The old saying goes: "If you can dream it, you can do it."

I think that's more than just an axiom. I believe that visualization is one of the most powerful means of achieving personal goals. To have an idea or dream, and then to see how you can make it happen, helps shape your plans and defines your goals more clearly.

Many people, especially athletes and celebrities, have discovered the amazing power of visualization and have used it to enhance their careers and achieve their goals and dreams.

Actor Jim Carrey wrote a check to himself in 1987 in the sum of $10 million. He dated it Thanksgiving 1995 and added the notation, "for acting services rendered." He visualized it for years, and in 1994, he received $10 million for his role in "Dumb and Dumber."

Oprah Winfrey openly used visualization techniques on her talk show. She often talked about the power of the subconscious mind and goal-focusing techniques. Oprah said, "The biggest adventure you can take is to live the life of your dreams."

Nobel laureate Jonas Salk was asked how he went about inventing the polio vaccine. His reply: "I pictured myself as a virus or a cancer cell and tried to sense what it would be like."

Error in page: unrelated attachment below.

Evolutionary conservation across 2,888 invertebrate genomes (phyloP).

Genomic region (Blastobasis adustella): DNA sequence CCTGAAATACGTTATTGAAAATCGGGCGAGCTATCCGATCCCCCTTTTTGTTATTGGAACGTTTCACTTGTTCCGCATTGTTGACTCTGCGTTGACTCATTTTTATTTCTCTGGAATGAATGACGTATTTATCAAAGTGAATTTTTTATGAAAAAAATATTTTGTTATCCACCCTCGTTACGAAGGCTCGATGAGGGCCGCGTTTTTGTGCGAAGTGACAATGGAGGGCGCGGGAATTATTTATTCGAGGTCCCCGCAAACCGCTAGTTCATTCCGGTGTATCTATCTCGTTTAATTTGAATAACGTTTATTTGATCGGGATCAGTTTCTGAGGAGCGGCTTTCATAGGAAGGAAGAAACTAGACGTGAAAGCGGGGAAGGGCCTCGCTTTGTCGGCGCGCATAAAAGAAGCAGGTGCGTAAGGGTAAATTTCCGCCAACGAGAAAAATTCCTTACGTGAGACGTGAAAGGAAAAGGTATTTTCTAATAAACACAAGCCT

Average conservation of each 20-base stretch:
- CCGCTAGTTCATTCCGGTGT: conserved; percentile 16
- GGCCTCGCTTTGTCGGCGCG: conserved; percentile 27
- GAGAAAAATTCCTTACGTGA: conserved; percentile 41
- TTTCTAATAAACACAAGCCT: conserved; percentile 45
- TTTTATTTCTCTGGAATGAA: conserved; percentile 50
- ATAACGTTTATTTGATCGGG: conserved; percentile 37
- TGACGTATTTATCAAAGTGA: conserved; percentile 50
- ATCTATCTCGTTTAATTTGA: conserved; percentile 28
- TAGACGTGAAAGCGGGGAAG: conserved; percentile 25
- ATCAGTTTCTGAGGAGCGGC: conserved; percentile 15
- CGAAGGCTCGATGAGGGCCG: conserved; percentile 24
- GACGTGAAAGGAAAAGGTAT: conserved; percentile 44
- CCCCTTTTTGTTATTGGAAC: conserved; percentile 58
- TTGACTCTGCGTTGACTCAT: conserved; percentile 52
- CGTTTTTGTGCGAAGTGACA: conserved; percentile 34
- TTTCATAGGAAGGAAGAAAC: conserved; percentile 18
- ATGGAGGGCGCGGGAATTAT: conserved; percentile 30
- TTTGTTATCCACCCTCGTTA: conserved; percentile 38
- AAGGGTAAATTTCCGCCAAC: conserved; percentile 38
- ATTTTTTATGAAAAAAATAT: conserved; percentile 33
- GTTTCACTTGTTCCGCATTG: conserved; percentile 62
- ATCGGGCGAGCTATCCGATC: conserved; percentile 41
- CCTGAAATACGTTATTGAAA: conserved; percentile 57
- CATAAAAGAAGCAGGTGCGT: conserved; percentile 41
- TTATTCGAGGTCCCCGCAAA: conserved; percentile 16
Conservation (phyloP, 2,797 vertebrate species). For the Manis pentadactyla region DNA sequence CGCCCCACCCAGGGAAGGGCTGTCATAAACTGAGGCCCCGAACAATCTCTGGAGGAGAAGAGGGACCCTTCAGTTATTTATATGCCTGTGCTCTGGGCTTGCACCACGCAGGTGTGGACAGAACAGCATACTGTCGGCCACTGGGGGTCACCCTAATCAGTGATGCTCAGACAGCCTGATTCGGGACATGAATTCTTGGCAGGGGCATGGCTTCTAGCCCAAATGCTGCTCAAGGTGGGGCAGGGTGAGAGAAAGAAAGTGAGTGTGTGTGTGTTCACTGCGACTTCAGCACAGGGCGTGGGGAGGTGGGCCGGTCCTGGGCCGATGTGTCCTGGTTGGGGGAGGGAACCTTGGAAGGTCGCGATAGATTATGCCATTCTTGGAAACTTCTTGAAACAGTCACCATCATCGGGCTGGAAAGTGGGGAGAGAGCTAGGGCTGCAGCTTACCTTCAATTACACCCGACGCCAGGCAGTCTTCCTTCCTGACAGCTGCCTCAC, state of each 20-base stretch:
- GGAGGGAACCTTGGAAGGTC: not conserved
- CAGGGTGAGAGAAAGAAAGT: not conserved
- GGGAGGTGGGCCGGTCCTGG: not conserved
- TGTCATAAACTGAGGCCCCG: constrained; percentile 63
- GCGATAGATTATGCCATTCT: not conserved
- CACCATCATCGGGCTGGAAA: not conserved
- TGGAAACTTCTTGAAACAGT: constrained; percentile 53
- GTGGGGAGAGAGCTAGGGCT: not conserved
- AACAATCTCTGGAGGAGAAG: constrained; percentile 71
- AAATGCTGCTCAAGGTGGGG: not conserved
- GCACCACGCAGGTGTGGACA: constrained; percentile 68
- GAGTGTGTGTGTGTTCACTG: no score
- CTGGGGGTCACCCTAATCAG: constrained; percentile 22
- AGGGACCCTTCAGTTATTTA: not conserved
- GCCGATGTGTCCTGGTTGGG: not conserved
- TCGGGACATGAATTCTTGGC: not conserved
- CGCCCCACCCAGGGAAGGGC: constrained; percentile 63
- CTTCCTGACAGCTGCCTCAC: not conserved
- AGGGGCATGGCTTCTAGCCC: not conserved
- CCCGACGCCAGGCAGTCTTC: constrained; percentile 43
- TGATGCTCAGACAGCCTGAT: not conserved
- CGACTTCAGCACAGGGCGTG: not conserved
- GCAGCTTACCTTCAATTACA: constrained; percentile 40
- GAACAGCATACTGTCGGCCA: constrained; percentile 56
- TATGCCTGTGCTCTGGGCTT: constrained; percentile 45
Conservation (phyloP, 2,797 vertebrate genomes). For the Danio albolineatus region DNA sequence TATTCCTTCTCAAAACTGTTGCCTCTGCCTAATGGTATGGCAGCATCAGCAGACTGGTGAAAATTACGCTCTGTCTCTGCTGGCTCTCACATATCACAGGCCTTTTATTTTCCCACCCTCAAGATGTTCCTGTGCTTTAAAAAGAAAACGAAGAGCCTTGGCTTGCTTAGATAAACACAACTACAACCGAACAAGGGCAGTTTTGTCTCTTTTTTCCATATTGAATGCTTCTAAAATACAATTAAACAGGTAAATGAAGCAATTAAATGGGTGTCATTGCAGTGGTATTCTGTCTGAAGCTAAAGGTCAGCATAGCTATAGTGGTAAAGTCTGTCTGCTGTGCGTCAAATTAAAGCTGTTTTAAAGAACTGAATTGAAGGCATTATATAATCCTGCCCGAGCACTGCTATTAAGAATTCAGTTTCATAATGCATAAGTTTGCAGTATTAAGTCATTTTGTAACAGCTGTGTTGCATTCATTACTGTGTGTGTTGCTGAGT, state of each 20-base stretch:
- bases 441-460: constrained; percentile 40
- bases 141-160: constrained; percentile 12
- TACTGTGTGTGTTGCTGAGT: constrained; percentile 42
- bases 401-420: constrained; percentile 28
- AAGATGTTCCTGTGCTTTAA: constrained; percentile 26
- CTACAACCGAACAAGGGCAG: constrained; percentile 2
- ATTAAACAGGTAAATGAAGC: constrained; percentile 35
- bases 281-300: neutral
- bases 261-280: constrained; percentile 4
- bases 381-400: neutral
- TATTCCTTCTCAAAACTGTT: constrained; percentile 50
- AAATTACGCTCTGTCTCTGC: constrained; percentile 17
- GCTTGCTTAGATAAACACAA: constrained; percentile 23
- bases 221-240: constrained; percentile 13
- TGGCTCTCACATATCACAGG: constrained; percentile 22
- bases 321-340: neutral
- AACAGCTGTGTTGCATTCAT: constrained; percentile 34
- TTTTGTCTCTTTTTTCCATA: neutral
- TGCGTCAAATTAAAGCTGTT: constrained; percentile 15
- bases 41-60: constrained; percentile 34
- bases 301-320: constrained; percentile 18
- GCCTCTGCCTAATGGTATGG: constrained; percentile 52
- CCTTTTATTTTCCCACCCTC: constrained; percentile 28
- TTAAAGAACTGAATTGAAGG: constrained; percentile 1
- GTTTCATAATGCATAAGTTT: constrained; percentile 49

When I was 13 years old, I dreamed about owning a factory. Then when I actually owned the factory, I visualized selling the largest and most prestigious account in town -- General Mills. And I finally did it.

One of the most well-known studies on creative visualization in sports occurred when Russian scientists compared four groups of Olympic athletes in terms of their physical and mental training ratios:

• Group 1 received 100 percent physical training.

• Group 2 received 75 percent physical training and 25 percent mental training.

• Group 3 received 50 percent mental training and 50 percent physical training.

• Group 4 received 75 percent mental training with 25 percent physical training.

Group 4 had the best performance results, indicating that mental training or visualization can have significant measurable effects on biological performance.

Similarly, for many years Russian gymnasts dominated the Olympic Games. The Americans trained hard, but they couldn't compete with the nearly flawless Russians. It wasn't until many years later that the Americans and others discovered the Russians used sports psychologists to help with mental training techniques. They spent a few hours each day visualizing their routines with perfect landings, twists and jumps. Today, most top athletes use the power of visualization to perform at their peak.

People who soar refuse to sit back and wait for things to change. They visualize that they are not quitters. They will not allow circumstances to keep them down.

Mackay's Moral: If seeing is believing, visualizing is achieving.

Harvey Mackay is a Minneapolis businessman. Contact him at 612-378-6202 or e-mail